• Cultures of Thinking. Ron Ritchhart, David Perkins, Terri Turner. The Cultures of Thinking project at Bialik College (located in Melbourne, Australia) extends the long line of research in the area of thinking dispositions conducted at Project Zero over nearly two decades. This research has shown that the teaching of thinking is more than the d velopment of skills; it must also attend to the nurturing of students’ inclination and motivation to think as well as their awareness of opportunities for using their thinking abilities. This development is not a matter of direct instruction, but rather the ‘enculturation’ of thinking through students’ immersion in a rich school and classroom culture where thinking is highly visible and apparent.
  • Learning Innovations Laboratory (LILA). David Perkins, Daniel Wilson, Lia Davis, Betsy Campbell. Founded in 2000 at Project Zero, Learning Innovations Laboratory (LILA) is a collaborative learning communi- ty of organizational leaders and Harvard faculty that shares problems, innovative practices, and research that speaks to the challenges of learning in today’s organizations. LILA creates a confidential environment in which members help one another solve the complex and practical problems related to organizational learning, innovation, and collaboration. Captures Insights: The community harvests key lessons from research and the practical experiences of its members.

Perkins is Senior Co-Director of Project Zero and a member of the Project Zero Steering Committee. He is a teacher in the Project Zero Classroom 2009 July 27-August 1 workshop for classroom teachers. Quoting from the Website http://www.gse.harvard.edu/ppe/k12/programs/pz.html:

Invigorate Classroom Practice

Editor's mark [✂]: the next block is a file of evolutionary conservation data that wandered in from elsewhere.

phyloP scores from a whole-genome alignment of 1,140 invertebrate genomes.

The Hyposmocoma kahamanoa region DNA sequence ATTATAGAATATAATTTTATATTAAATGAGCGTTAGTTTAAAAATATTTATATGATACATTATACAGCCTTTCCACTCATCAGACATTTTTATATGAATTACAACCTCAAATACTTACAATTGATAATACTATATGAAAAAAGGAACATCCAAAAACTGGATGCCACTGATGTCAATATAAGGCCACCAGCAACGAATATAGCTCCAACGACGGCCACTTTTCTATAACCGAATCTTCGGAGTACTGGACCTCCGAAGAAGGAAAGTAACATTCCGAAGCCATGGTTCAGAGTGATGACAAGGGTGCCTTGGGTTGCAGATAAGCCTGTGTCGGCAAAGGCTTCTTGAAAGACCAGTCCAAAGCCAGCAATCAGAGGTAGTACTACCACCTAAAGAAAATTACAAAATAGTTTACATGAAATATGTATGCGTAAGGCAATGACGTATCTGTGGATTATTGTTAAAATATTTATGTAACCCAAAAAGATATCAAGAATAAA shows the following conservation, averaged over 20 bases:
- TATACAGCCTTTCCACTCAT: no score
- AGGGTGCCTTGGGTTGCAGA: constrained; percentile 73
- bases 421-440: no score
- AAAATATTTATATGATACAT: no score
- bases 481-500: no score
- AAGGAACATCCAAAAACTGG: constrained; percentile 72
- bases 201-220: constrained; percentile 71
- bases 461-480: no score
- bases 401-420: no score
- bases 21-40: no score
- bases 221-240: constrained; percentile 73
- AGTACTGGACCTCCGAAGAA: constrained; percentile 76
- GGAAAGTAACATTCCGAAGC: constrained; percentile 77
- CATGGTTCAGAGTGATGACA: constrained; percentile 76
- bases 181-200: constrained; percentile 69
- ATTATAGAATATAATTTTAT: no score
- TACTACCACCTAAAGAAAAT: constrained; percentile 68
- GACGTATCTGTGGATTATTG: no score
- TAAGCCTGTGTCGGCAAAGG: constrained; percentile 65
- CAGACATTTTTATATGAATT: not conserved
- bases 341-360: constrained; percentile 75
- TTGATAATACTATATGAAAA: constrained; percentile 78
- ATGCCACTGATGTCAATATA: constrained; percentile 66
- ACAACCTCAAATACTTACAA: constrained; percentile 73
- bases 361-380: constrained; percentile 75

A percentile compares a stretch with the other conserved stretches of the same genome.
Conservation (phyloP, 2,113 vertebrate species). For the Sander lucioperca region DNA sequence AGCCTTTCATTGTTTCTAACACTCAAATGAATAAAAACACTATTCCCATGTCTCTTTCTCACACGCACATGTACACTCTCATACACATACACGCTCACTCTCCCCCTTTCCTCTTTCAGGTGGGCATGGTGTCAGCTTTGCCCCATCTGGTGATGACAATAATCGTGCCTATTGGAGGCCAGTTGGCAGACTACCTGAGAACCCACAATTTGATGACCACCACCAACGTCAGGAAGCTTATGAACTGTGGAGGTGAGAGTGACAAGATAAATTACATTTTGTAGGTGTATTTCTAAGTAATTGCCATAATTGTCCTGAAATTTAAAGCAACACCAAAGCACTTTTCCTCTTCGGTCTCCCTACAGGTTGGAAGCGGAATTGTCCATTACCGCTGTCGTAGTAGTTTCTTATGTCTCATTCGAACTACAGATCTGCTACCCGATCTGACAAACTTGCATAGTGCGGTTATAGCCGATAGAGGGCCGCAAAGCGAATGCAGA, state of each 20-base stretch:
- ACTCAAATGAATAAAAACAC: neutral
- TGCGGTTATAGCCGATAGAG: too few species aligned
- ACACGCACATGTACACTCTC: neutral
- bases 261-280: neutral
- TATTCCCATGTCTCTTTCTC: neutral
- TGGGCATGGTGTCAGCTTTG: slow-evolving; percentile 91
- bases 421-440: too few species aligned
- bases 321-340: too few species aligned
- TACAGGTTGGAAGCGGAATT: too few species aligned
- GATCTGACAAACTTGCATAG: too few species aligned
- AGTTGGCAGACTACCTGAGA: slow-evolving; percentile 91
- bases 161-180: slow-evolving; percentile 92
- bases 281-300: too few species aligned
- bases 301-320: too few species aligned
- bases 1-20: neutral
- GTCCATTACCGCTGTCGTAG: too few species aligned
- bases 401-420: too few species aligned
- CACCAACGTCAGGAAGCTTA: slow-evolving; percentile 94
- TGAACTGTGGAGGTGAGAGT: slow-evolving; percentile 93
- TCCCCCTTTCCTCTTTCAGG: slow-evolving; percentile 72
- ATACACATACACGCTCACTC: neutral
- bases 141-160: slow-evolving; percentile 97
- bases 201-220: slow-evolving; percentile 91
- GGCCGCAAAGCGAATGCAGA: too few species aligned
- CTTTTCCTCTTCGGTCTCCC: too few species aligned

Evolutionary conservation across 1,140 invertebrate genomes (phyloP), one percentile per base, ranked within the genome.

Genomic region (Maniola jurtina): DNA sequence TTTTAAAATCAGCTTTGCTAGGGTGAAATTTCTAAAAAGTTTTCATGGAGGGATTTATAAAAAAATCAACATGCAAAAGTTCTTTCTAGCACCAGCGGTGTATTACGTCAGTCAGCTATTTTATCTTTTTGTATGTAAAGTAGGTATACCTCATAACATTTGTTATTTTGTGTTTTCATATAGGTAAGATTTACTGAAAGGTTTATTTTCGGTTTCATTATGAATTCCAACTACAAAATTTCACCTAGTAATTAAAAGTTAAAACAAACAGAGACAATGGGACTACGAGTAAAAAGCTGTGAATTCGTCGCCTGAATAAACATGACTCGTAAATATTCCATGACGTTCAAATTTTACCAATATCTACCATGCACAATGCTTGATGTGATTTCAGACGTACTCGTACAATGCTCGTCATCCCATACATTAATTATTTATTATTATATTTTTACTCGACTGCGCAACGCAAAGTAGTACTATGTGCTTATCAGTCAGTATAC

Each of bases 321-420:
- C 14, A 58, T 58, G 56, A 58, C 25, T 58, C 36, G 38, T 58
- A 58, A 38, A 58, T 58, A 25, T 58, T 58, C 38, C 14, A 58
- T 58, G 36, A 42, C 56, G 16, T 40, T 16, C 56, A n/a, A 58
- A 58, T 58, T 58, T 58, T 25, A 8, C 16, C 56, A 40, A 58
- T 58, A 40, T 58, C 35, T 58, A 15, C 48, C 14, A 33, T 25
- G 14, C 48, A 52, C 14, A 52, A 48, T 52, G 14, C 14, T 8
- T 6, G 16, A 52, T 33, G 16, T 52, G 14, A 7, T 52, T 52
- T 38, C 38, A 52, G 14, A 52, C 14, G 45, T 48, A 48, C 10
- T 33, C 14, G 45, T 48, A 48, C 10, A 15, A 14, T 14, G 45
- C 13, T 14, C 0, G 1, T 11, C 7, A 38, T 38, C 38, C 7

Our rapidly changing world presents profound challenges for today’s educators.
  • How do you best prepare young people for a future that is hard to imagine?
  • How do you create learning experiences that are engaging and exciting for children?
  • How do you teach for the kind of deep understanding and thought that allows people to solve complex problems and do work that is both excellent and innovative?
  • How do you encourage students to fall in love with learning?
The Project Zero Classroom is designed to help educators create classrooms, instructional materials, and out-of-school learning environments that address these challenges.

Books Authored

Some of the description in this section is quoted from http://www.gse.harvard.edu/faculty_research/profiles/cv/david_perkins.pdf:

David Perkins' research on creativity resulted in his first book, The Mind's Best Work (Harvard University Press, 1981), a well-received examination of the psychology of creativity.

He is co-author of The Teaching of Thinking, a book reviewing comprehensively the state of the art in that area (Nickerson, R., Perkins, D. N., & Smith, E., 1986. Hillsdale, NJ: Erlbaum).

His Knowledge as Design was published by Lawrence Erlbaum Associates, Inc. in 1986. This book introduces a framework for making subject matter instruction more accessible and meaningful through an emphasis on reasoning and inventive thinking.

He is co-author of Teaching Thinking: Issues and Approaches, a guide for practitioners (Swartz, R., & Perkins, D. N., 1989. Pacific Grove, CA: Midwest Publications.

He is co-author of Block--Getting Out of Your Own Way: The New Psychology of Counterintentional Behavior in Everyday Life (Lipson, A., & Perkins, D. N, 1990. New York: Lyle Stuart Press).

His Smart Schools: From Training Memories to Educating Minds (The Free Press, 1992) brings together ideas and research from cognitive science and other disciplines to create a new vision of schooling. Quoting from: http://www.shearonforschools.com/smart_schools.htm, two key ideas in this book are: